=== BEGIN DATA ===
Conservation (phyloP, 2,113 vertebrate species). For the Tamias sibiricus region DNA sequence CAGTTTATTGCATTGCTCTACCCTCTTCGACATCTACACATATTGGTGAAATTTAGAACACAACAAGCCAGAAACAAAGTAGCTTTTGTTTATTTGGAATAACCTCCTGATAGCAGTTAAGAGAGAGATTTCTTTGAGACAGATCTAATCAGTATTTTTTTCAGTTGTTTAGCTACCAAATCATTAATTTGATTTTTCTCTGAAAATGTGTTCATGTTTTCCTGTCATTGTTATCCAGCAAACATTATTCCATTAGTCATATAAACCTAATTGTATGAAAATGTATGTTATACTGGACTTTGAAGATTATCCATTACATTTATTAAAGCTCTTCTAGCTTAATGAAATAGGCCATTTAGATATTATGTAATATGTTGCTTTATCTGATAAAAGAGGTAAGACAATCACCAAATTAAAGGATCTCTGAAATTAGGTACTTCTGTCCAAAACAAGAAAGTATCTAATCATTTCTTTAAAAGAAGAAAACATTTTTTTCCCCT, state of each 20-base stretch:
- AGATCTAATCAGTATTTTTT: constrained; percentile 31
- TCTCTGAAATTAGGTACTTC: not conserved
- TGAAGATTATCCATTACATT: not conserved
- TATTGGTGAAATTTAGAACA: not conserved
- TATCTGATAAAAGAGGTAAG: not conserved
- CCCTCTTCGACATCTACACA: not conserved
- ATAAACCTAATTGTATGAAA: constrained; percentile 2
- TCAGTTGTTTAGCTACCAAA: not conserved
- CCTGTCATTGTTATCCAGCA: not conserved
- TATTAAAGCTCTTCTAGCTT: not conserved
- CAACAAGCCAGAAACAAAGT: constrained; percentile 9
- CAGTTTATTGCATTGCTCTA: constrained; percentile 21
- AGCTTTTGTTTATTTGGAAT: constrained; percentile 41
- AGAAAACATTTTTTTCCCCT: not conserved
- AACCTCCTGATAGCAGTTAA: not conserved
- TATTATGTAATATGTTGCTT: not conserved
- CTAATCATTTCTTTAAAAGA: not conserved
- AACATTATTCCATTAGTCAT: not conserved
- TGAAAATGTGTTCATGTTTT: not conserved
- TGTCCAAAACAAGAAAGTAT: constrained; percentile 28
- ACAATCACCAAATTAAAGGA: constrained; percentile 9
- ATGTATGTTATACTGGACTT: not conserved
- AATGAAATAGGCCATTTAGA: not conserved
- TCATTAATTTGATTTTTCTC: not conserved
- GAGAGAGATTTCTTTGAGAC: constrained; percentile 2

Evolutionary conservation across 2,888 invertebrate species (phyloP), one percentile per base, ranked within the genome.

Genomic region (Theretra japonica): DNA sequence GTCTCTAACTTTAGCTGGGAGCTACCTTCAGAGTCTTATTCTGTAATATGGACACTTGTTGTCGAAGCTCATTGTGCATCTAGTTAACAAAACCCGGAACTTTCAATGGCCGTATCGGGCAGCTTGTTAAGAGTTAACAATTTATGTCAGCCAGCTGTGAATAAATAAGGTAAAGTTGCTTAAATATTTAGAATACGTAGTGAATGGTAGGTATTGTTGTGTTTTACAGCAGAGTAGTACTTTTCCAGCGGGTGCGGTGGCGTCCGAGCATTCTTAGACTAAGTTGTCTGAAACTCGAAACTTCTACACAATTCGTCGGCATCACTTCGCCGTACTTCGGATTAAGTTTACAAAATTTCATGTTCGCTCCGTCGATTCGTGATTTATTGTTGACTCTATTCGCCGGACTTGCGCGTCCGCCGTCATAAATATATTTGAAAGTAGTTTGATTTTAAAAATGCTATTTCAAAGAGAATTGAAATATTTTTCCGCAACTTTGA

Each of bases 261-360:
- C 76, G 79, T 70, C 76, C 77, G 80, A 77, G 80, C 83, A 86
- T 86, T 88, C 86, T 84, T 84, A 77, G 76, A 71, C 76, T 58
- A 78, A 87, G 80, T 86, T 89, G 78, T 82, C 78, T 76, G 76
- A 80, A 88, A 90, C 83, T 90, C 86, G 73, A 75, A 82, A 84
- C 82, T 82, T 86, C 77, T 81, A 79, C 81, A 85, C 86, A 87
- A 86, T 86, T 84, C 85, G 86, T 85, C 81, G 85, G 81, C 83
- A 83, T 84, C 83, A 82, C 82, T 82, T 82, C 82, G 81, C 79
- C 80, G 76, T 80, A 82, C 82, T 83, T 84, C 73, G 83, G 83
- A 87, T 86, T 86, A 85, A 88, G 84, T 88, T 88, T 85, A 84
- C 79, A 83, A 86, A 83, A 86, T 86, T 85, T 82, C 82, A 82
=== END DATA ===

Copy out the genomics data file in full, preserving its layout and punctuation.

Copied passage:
Conservation (phyloP, 2,113 vertebrate species). For the Tamias sibiricus region DNA sequence CAGTTTATTGCATTGCTCTACCCTCTTCGACATCTACACATATTGGTGAAATTTAGAACACAACAAGCCAGAAACAAAGTAGCTTTTGTTTATTTGGAATAACCTCCTGATAGCAGTTAAGAGAGAGATTTCTTTGAGACAGATCTAATCAGTATTTTTTTCAGTTGTTTAGCTACCAAATCATTAATTTGATTTTTCTCTGAAAATGTGTTCATGTTTTCCTGTCATTGTTATCCAGCAAACATTATTCCATTAGTCATATAAACCTAATTGTATGAAAATGTATGTTATACTGGACTTTGAAGATTATCCATTACATTTATTAAAGCTCTTCTAGCTTAATGAAATAGGCCATTTAGATATTATGTAATATGTTGCTTTATCTGATAAAAGAGGTAAGACAATCACCAAATTAAAGGATCTCTGAAATTAGGTACTTCTGTCCAAAACAAGAAAGTATCTAATCATTTCTTTAAAAGAAGAAAACATTTTTTTCCCCT, state of each 20-base stretch:
- AGATCTAATCAGTATTTTTT: constrained; percentile 31
- TCTCTGAAATTAGGTACTTC: not conserved
- TGAAGATTATCCATTACATT: not conserved
- TATTGGTGAAATTTAGAACA: not conserved
- TATCTGATAAAAGAGGTAAG: not conserved
- CCCTCTTCGACATCTACACA: not conserved
- ATAAACCTAATTGTATGAAA: constrained; percentile 2
- TCAGTTGTTTAGCTACCAAA: not conserved
- CCTGTCATTGTTATCCAGCA: not conserved
- TATTAAAGCTCTTCTAGCTT: not conserved
- CAACAAGCCAGAAACAAAGT: constrained; percentile 9
- CAGTTTATTGCATTGCTCTA: constrained; percentile 21
- AGCTTTTGTTTATTTGGAAT: constrained; percentile 41
- AGAAAACATTTTTTTCCCCT: not conserved
- AACCTCCTGATAGCAGTTAA: not conserved
- TATTATGTAATATGTTGCTT: not conserved
- CTAATCATTTCTTTAAAAGA: not conserved
- AACATTATTCCATTAGTCAT: not conserved
- TGAAAATGTGTTCATGTTTT: not conserved
- TGTCCAAAACAAGAAAGTAT: constrained; percentile 28
- ACAATCACCAAATTAAAGGA: constrained; percentile 9
- ATGTATGTTATACTGGACTT: not conserved
- AATGAAATAGGCCATTTAGA: not conserved
- TCATTAATTTGATTTTTCTC: not conserved
- GAGAGAGATTTCTTTGAGAC: constrained; percentile 2

Evolutionary conservation across 2,888 invertebrate species (phyloP), one percentile per base, ranked within the genome.

Genomic region (Theretra japonica): DNA sequence GTCTCTAACTTTAGCTGGGAGCTACCTTCAGAGTCTTATTCTGTAATATGGACACTTGTTGTCGAAGCTCATTGTGCATCTAGTTAACAAAACCCGGAACTTTCAATGGCCGTATCGGGCAGCTTGTTAAGAGTTAACAATTTATGTCAGCCAGCTGTGAATAAATAAGGTAAAGTTGCTTAAATATTTAGAATACGTAGTGAATGGTAGGTATTGTTGTGTTTTACAGCAGAGTAGTACTTTTCCAGCGGGTGCGGTGGCGTCCGAGCATTCTTAGACTAAGTTGTCTGAAACTCGAAACTTCTACACAATTCGTCGGCATCACTTCGCCGTACTTCGGATTAAGTTTACAAAATTTCATGTTCGCTCCGTCGATTCGTGATTTATTGTTGACTCTATTCGCCGGACTTGCGCGTCCGCCGTCATAAATATATTTGAAAGTAGTTTGATTTTAAAAATGCTATTTCAAAGAGAATTGAAATATTTTTCCGCAACTTTGA

Each of bases 261-360:
- C 76, G 79, T 70, C 76, C 77, G 80, A 77, G 80, C 83, A 86
- T 86, T 88, C 86, T 84, T 84, A 77, G 76, A 71, C 76, T 58
- A 78, A 87, G 80, T 86, T 89, G 78, T 82, C 78, T 76, G 76
- A 80, A 88, A 90, C 83, T 90, C 86, G 73, A 75, A 82, A 84
- C 82, T 82, T 86, C 77, T 81, A 79, C 81, A 85, C 86, A 87
- A 86, T 86, T 84, C 85, G 86, T 85, C 81, G 85, G 81, C 83
- A 83, T 84, C 83, A 82, C 82, T 82, T 82, C 82, G 81, C 79
- C 80, G 76, T 80, A 82, C 82, T 83, T 84, C 73, G 83, G 83
- A 87, T 86, T 86, A 85, A 88, G 84, T 88, T 88, T 85, A 84
- C 79, A 83, A 86, A 83, A 86, T 86, T 85, T 82, C 82, A 82